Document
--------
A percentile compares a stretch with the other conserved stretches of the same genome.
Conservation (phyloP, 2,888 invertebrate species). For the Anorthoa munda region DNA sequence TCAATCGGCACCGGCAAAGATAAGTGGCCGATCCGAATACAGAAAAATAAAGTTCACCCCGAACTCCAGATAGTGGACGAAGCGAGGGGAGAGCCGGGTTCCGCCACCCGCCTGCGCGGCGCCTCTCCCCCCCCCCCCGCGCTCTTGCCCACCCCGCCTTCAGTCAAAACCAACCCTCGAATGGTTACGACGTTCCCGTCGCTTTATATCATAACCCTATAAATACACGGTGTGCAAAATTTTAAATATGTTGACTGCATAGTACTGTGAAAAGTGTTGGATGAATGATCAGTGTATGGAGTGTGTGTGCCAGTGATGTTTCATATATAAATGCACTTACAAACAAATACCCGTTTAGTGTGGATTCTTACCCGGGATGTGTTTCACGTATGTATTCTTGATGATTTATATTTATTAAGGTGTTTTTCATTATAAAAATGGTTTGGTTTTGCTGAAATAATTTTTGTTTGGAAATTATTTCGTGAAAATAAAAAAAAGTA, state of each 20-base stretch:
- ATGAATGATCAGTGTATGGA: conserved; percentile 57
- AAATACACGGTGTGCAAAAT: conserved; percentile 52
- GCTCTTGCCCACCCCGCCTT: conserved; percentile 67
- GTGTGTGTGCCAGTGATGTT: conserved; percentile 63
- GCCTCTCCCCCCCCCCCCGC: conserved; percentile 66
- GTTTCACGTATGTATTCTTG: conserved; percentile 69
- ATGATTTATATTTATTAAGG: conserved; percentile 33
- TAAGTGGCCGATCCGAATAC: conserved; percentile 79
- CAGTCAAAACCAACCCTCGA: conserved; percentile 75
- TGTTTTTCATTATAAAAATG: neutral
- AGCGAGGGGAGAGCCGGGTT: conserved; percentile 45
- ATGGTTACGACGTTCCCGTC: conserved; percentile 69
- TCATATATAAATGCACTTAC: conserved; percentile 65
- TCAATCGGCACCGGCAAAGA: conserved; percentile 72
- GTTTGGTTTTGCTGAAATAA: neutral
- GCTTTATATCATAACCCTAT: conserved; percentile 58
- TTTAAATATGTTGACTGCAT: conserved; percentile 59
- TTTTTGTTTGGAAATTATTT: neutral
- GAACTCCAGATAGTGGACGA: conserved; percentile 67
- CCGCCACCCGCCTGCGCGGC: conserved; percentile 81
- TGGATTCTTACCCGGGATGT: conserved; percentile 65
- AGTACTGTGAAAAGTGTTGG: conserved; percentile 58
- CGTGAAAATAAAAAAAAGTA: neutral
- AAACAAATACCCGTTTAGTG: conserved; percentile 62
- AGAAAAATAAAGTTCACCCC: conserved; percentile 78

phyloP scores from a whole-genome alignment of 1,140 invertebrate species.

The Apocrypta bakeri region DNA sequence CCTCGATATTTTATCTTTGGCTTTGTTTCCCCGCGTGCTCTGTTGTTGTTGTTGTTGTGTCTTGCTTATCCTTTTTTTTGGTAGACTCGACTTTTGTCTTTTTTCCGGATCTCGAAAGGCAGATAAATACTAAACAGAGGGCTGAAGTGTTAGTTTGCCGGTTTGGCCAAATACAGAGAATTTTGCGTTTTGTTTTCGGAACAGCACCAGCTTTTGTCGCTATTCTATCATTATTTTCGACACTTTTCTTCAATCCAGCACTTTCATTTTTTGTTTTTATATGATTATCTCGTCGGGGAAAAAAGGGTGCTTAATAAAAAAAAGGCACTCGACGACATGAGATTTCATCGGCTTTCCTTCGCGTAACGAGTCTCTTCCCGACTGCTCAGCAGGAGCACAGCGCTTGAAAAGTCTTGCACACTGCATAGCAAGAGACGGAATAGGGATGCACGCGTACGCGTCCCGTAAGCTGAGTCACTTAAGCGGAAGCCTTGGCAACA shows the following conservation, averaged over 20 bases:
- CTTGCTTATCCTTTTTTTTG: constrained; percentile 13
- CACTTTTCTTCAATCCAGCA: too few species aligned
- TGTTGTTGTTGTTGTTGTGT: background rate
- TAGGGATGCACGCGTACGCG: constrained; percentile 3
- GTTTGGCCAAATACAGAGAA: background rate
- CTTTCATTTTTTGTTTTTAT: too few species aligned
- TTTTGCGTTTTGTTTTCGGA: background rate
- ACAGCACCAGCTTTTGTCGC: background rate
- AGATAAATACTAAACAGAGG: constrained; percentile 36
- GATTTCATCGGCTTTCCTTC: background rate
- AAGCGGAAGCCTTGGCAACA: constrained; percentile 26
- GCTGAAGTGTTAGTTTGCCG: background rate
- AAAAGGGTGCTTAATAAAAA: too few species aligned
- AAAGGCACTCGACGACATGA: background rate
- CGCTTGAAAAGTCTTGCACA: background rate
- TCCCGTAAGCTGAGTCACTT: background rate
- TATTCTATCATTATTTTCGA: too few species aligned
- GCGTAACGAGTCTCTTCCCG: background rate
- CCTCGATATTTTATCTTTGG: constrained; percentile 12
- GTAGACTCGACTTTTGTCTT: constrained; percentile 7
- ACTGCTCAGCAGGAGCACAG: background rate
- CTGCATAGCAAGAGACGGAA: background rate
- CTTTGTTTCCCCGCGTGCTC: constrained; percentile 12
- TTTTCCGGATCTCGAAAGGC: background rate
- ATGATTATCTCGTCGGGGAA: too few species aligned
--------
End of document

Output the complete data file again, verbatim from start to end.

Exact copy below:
A percentile compares a stretch with the other conserved stretches of the same genome.
Conservation (phyloP, 2,888 invertebrate species). For the Anorthoa munda region DNA sequence TCAATCGGCACCGGCAAAGATAAGTGGCCGATCCGAATACAGAAAAATAAAGTTCACCCCGAACTCCAGATAGTGGACGAAGCGAGGGGAGAGCCGGGTTCCGCCACCCGCCTGCGCGGCGCCTCTCCCCCCCCCCCCGCGCTCTTGCCCACCCCGCCTTCAGTCAAAACCAACCCTCGAATGGTTACGACGTTCCCGTCGCTTTATATCATAACCCTATAAATACACGGTGTGCAAAATTTTAAATATGTTGACTGCATAGTACTGTGAAAAGTGTTGGATGAATGATCAGTGTATGGAGTGTGTGTGCCAGTGATGTTTCATATATAAATGCACTTACAAACAAATACCCGTTTAGTGTGGATTCTTACCCGGGATGTGTTTCACGTATGTATTCTTGATGATTTATATTTATTAAGGTGTTTTTCATTATAAAAATGGTTTGGTTTTGCTGAAATAATTTTTGTTTGGAAATTATTTCGTGAAAATAAAAAAAAGTA, state of each 20-base stretch:
- ATGAATGATCAGTGTATGGA: conserved; percentile 57
- AAATACACGGTGTGCAAAAT: conserved; percentile 52
- GCTCTTGCCCACCCCGCCTT: conserved; percentile 67
- GTGTGTGTGCCAGTGATGTT: conserved; percentile 63
- GCCTCTCCCCCCCCCCCCGC: conserved; percentile 66
- GTTTCACGTATGTATTCTTG: conserved; percentile 69
- ATGATTTATATTTATTAAGG: conserved; percentile 33
- TAAGTGGCCGATCCGAATAC: conserved; percentile 79
- CAGTCAAAACCAACCCTCGA: conserved; percentile 75
- TGTTTTTCATTATAAAAATG: neutral
- AGCGAGGGGAGAGCCGGGTT: conserved; percentile 45
- ATGGTTACGACGTTCCCGTC: conserved; percentile 69
- TCATATATAAATGCACTTAC: conserved; percentile 65
- TCAATCGGCACCGGCAAAGA: conserved; percentile 72
- GTTTGGTTTTGCTGAAATAA: neutral
- GCTTTATATCATAACCCTAT: conserved; percentile 58
- TTTAAATATGTTGACTGCAT: conserved; percentile 59
- TTTTTGTTTGGAAATTATTT: neutral
- GAACTCCAGATAGTGGACGA: conserved; percentile 67
- CCGCCACCCGCCTGCGCGGC: conserved; percentile 81
- TGGATTCTTACCCGGGATGT: conserved; percentile 65
- AGTACTGTGAAAAGTGTTGG: conserved; percentile 58
- CGTGAAAATAAAAAAAAGTA: neutral
- AAACAAATACCCGTTTAGTG: conserved; percentile 62
- AGAAAAATAAAGTTCACCCC: conserved; percentile 78

phyloP scores from a whole-genome alignment of 1,140 invertebrate species.

The Apocrypta bakeri region DNA sequence CCTCGATATTTTATCTTTGGCTTTGTTTCCCCGCGTGCTCTGTTGTTGTTGTTGTTGTGTCTTGCTTATCCTTTTTTTTGGTAGACTCGACTTTTGTCTTTTTTCCGGATCTCGAAAGGCAGATAAATACTAAACAGAGGGCTGAAGTGTTAGTTTGCCGGTTTGGCCAAATACAGAGAATTTTGCGTTTTGTTTTCGGAACAGCACCAGCTTTTGTCGCTATTCTATCATTATTTTCGACACTTTTCTTCAATCCAGCACTTTCATTTTTTGTTTTTATATGATTATCTCGTCGGGGAAAAAAGGGTGCTTAATAAAAAAAAGGCACTCGACGACATGAGATTTCATCGGCTTTCCTTCGCGTAACGAGTCTCTTCCCGACTGCTCAGCAGGAGCACAGCGCTTGAAAAGTCTTGCACACTGCATAGCAAGAGACGGAATAGGGATGCACGCGTACGCGTCCCGTAAGCTGAGTCACTTAAGCGGAAGCCTTGGCAACA shows the following conservation, averaged over 20 bases:
- CTTGCTTATCCTTTTTTTTG: constrained; percentile 13
- CACTTTTCTTCAATCCAGCA: too few species aligned
- TGTTGTTGTTGTTGTTGTGT: background rate
- TAGGGATGCACGCGTACGCG: constrained; percentile 3
- GTTTGGCCAAATACAGAGAA: background rate
- CTTTCATTTTTTGTTTTTAT: too few species aligned
- TTTTGCGTTTTGTTTTCGGA: background rate
- ACAGCACCAGCTTTTGTCGC: background rate
- AGATAAATACTAAACAGAGG: constrained; percentile 36
- GATTTCATCGGCTTTCCTTC: background rate
- AAGCGGAAGCCTTGGCAACA: constrained; percentile 26
- GCTGAAGTGTTAGTTTGCCG: background rate
- AAAAGGGTGCTTAATAAAAA: too few species aligned
- AAAGGCACTCGACGACATGA: background rate
- CGCTTGAAAAGTCTTGCACA: background rate
- TCCCGTAAGCTGAGTCACTT: background rate
- TATTCTATCATTATTTTCGA: too few species aligned
- GCGTAACGAGTCTCTTCCCG: background rate
- CCTCGATATTTTATCTTTGG: constrained; percentile 12
- GTAGACTCGACTTTTGTCTT: constrained; percentile 7
- ACTGCTCAGCAGGAGCACAG: background rate
- CTGCATAGCAAGAGACGGAA: background rate
- CTTTGTTTCCCCGCGTGCTC: constrained; percentile 12
- TTTTCCGGATCTCGAAAGGC: background rate
- ATGATTATCTCGTCGGGGAA: too few species aligned